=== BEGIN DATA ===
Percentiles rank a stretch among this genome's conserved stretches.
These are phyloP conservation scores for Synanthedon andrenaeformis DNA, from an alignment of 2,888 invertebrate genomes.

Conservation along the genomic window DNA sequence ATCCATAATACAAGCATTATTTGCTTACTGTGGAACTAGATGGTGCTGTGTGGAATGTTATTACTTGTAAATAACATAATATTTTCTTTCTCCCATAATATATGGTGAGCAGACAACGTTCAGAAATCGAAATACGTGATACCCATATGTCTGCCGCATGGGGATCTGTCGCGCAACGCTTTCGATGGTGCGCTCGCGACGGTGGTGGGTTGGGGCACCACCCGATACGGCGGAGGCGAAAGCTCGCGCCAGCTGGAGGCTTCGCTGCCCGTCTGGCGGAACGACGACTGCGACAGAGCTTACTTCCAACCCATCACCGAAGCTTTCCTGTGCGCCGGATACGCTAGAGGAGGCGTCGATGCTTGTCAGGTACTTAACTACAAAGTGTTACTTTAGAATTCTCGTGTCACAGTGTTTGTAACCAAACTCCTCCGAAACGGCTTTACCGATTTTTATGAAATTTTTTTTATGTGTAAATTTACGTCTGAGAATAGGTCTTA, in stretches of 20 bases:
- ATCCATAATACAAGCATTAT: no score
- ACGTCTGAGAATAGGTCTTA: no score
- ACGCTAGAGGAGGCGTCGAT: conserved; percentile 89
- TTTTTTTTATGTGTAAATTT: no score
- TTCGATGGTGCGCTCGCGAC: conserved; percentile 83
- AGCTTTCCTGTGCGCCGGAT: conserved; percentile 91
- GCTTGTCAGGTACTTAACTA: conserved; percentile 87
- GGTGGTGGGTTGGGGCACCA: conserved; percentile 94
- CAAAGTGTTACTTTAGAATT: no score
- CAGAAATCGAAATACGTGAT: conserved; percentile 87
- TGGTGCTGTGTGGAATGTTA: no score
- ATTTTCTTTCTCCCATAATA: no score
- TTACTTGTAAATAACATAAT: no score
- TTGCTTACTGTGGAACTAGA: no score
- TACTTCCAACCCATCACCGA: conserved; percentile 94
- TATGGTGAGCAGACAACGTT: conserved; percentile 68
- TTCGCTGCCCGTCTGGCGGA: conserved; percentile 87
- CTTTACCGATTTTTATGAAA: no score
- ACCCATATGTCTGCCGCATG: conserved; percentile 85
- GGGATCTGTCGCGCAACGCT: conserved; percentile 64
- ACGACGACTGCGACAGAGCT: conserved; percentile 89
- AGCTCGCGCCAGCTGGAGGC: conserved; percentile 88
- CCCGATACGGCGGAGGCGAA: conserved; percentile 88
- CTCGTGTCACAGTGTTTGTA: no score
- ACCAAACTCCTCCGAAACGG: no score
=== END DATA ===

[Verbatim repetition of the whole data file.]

Percentiles rank a stretch among this genome's conserved stretches.
These are phyloP conservation scores for Synanthedon andrenaeformis DNA, from an alignment of 2,888 invertebrate genomes.

Conservation along the genomic window DNA sequence ATCCATAATACAAGCATTATTTGCTTACTGTGGAACTAGATGGTGCTGTGTGGAATGTTATTACTTGTAAATAACATAATATTTTCTTTCTCCCATAATATATGGTGAGCAGACAACGTTCAGAAATCGAAATACGTGATACCCATATGTCTGCCGCATGGGGATCTGTCGCGCAACGCTTTCGATGGTGCGCTCGCGACGGTGGTGGGTTGGGGCACCACCCGATACGGCGGAGGCGAAAGCTCGCGCCAGCTGGAGGCTTCGCTGCCCGTCTGGCGGAACGACGACTGCGACAGAGCTTACTTCCAACCCATCACCGAAGCTTTCCTGTGCGCCGGATACGCTAGAGGAGGCGTCGATGCTTGTCAGGTACTTAACTACAAAGTGTTACTTTAGAATTCTCGTGTCACAGTGTTTGTAACCAAACTCCTCCGAAACGGCTTTACCGATTTTTATGAAATTTTTTTTATGTGTAAATTTACGTCTGAGAATAGGTCTTA, in stretches of 20 bases:
- ATCCATAATACAAGCATTAT: no score
- ACGTCTGAGAATAGGTCTTA: no score
- ACGCTAGAGGAGGCGTCGAT: conserved; percentile 89
- TTTTTTTTATGTGTAAATTT: no score
- TTCGATGGTGCGCTCGCGAC: conserved; percentile 83
- AGCTTTCCTGTGCGCCGGAT: conserved; percentile 91
- GCTTGTCAGGTACTTAACTA: conserved; percentile 87
- GGTGGTGGGTTGGGGCACCA: conserved; percentile 94
- CAAAGTGTTACTTTAGAATT: no score
- CAGAAATCGAAATACGTGAT: conserved; percentile 87
- TGGTGCTGTGTGGAATGTTA: no score
- ATTTTCTTTCTCCCATAATA: no score
- TTACTTGTAAATAACATAAT: no score
- TTGCTTACTGTGGAACTAGA: no score
- TACTTCCAACCCATCACCGA: conserved; percentile 94
- TATGGTGAGCAGACAACGTT: conserved; percentile 68
- TTCGCTGCCCGTCTGGCGGA: conserved; percentile 87
- CTTTACCGATTTTTATGAAA: no score
- ACCCATATGTCTGCCGCATG: conserved; percentile 85
- GGGATCTGTCGCGCAACGCT: conserved; percentile 64
- ACGACGACTGCGACAGAGCT: conserved; percentile 89
- AGCTCGCGCCAGCTGGAGGC: conserved; percentile 88
- CCCGATACGGCGGAGGCGAA: conserved; percentile 88
- CTCGTGTCACAGTGTTTGTA: no score
- ACCAAACTCCTCCGAAACGG: no score